The flat tow path is perfect for gentle strolls, dog walks, running and cycling. There are 22 miles between the cottages and the northern end of the canal at Brecon, and 13 miles if you head south to Pontymoile. Accessible by wheelchairs / scooters / buggies, the 1.5 mile loop from the cottages is great for all ages: walk down Church Lane, cross the main road and turn left onto the former railway line; after roughly ½ mile take a zig-zag path on your left to reach the towpath, then turn left and head back to your cottage.
For a walk with a delicious café stop, leave your cottage and turn right onto the towpath. After about an hour, you can leave the towpath at Llanellen for The Gardeners Kitchen or carry on for another ½ hour to reach Hummingbird Coffee Shop at Llanover.
The Canal & River Trust’s guide shows the highlights along the Mon & Brec (as locals call it), and there are carved oak benches and interpretation panels at various points, explaining the waterway’s heritage.Younger ones will enjoy the Canal & River Trust’s free activity guides on fishing, nature and ducks.
Right on your doorstep are mountain climbs, riverside routes and towpath trails. You’ll find maps, walking routes and suggested refreshment stops in your cottage. A short drive west further into the Brecon Beacons National Park are splendid waterfalls and Pen y Fan - at 886m - the highest peak in southern Britain.
If you wish, you can walk a new route every day of your holiday, without even using your car to get to the start. Perhaps you’d like to try one of these
The mountain behind Llanfoist Wharf is called the Blorenge (rhymes with ‘orange’). There’s a steep route up the front of it directly from the cottages, from where you can reach the beautiful Punchbowl lake. For a challenge, try one of these energetic trails on or near the Blorenge or trek into Abergavenny and up the Sugarloaf on the opposite side of the Usk valley, with lunch at the Sugar Loaf Vineyards. A super selection of walking routes can be downloaded from Visit Monmouthshire and Brecon Beacons.
A short drive up over the Blorenge mountain takes you to Blaenavon World Heritage Site which is rich in assets from the Industrial Revolution. Go underground with former coal miners at BigPit, take a trip on Blaenavon Heritage Railway, and discover Blaenavon Ironworks.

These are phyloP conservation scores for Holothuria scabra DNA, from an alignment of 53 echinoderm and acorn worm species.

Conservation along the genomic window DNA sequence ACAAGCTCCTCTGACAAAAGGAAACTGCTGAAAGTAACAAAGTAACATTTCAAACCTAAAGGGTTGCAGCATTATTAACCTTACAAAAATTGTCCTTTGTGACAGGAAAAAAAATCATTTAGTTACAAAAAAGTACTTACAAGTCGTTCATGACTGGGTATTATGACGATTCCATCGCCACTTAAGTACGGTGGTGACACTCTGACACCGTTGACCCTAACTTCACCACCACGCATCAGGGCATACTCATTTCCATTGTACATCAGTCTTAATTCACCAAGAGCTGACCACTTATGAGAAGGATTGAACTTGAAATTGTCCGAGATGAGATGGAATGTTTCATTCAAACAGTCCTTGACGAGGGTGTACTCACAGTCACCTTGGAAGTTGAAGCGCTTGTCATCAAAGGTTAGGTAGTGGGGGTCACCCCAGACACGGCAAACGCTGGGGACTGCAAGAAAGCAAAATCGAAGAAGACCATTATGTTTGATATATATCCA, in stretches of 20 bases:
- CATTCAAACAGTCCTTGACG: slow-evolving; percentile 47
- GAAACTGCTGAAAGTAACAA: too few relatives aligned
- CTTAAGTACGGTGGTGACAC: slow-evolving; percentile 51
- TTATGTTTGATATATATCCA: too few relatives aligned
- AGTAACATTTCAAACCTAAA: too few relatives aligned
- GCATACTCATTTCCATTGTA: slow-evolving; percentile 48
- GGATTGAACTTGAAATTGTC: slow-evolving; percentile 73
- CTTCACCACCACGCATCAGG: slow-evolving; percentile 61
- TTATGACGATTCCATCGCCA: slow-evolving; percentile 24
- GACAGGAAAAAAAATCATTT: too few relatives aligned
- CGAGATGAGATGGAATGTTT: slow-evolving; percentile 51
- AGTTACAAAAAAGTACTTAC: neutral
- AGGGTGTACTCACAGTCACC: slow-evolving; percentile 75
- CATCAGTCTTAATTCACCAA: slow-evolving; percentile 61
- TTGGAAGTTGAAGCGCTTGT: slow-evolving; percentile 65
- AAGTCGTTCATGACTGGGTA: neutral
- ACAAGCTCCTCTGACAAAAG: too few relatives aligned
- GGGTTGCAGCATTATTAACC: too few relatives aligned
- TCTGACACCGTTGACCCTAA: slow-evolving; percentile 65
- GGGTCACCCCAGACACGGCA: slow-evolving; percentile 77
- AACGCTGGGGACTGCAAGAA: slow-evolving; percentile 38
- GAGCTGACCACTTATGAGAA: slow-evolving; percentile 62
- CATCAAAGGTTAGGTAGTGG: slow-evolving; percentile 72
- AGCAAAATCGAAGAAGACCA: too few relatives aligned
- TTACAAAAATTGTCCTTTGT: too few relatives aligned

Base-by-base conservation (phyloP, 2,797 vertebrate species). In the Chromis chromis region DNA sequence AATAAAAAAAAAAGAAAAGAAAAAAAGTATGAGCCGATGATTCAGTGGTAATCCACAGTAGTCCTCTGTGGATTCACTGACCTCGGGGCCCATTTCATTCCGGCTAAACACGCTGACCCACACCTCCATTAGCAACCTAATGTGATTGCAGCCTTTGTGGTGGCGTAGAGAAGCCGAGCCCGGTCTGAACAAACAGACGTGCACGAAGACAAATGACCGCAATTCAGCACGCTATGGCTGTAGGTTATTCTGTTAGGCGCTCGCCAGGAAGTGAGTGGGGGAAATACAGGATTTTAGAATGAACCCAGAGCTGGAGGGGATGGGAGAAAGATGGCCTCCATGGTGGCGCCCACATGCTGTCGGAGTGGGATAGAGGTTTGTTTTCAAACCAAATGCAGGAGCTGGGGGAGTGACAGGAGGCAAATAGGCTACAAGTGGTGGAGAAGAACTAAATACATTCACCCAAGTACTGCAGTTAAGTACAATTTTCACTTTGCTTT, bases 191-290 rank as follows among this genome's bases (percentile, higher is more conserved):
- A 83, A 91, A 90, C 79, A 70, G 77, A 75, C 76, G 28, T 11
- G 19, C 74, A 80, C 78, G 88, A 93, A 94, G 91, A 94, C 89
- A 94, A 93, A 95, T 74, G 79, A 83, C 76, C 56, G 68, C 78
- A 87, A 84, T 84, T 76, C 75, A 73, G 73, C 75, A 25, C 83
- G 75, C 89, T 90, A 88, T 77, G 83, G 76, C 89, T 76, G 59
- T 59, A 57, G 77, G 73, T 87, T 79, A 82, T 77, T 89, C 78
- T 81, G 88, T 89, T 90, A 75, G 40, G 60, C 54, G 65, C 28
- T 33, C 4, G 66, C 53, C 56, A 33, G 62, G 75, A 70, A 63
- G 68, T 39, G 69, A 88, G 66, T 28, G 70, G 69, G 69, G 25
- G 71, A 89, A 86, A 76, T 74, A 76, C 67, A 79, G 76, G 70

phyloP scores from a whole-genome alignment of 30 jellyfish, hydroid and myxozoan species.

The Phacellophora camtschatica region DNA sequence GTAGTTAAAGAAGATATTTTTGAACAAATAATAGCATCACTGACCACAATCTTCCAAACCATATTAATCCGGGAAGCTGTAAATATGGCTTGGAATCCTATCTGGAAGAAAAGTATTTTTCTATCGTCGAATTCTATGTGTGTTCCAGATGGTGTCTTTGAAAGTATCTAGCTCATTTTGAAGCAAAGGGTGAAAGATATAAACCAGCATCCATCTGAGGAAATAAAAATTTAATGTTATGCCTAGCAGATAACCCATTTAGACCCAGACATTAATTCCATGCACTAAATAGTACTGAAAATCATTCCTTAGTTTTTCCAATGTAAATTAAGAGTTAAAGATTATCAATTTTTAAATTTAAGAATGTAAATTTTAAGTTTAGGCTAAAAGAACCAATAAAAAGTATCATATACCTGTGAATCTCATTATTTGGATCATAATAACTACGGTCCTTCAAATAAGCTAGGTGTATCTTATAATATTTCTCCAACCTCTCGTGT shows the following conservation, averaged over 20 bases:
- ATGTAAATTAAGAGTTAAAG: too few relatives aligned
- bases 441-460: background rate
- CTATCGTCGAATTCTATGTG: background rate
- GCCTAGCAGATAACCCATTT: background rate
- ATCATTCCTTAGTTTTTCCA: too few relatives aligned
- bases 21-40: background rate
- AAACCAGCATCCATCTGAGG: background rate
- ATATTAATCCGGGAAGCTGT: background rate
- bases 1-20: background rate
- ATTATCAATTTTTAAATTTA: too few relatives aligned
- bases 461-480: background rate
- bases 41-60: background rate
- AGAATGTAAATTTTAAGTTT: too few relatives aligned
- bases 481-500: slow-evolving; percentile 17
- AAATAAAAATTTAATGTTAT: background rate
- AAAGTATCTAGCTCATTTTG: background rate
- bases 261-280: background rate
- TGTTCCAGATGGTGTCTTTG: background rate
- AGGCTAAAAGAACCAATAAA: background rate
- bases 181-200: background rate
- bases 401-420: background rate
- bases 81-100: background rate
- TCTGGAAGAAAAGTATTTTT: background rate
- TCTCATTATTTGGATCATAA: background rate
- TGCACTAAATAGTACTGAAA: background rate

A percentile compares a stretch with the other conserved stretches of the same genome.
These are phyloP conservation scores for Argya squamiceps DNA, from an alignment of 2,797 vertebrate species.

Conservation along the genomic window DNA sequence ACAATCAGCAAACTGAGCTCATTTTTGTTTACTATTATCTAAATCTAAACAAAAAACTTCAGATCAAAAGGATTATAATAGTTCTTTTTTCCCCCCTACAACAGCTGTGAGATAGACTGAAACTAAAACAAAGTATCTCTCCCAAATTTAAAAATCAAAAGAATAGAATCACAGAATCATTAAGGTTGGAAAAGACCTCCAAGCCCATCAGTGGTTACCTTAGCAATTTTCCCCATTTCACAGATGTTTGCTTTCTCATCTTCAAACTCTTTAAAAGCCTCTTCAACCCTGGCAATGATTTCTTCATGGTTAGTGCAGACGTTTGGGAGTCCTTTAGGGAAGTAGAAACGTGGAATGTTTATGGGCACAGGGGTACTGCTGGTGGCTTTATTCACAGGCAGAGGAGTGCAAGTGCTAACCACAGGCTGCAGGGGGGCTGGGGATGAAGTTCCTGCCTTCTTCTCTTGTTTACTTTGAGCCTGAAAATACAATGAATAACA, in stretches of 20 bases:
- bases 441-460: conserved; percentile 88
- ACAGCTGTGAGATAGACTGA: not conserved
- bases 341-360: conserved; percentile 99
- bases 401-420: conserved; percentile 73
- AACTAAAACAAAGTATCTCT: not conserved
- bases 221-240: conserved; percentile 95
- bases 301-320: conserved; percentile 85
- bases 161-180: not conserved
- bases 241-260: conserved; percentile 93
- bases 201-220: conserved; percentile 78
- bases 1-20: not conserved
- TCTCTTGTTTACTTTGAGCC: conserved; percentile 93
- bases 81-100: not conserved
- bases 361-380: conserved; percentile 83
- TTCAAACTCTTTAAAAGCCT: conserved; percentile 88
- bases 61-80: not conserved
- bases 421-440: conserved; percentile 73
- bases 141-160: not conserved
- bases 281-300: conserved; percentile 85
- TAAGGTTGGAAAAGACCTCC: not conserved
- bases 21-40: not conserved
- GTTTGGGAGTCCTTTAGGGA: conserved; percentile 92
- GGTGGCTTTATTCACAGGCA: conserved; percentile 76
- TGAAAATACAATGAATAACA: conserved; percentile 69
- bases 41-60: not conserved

Wales has over 600 castles – more per square mile than anywhere else in the world – with grand Raglan Castle being one of our favourites. A 19-mile circular walk links the three fortresses of Grosmont, Senfrith and White Castle. Not to be missed is Tretower Court & Castle, and the majestic ruins of Llanthony Priory and Tintern Abbey. Further afield is the gothic fantasy of Castell Coch, and Caerphilly Castle, second only to Windsor Castle as the largest in Britain.
Take the 20-minute stroll into Abergavenny and you’ll be rewarded with amazing views from the castle ruins, medieval treasures in the church, independent shops, picnic places in Linda Vista Gardens and a splendid choice of cafes and pubs. Go on market day (Tuesday) and browse around the eclectic range of stalls. Alternatively, drive to Crickhowell (about 15 minutes)or Brecon (about 35 minutes) for riverside walks and a range of independent shops and cafés.
Less than an hour away - drive or take the train from Abergavenny - is the culturally-rich capital city of Cardiff. It’s home to a famous rugby stadium, a castle set in stunning Bute Park, world class art and natural history in the National Museum and performances galore in the iconic Wales Millennium Centre in Cardiff Bay.
To explore a different stretch of the Mon & Brec hire an electric day boat, pedal boat or canoe from Beacon Park Day Boats at Llangattock. Alternatively, relax by your cottage with a good book or a fishing rod, and watch the ducks and boats on the canal.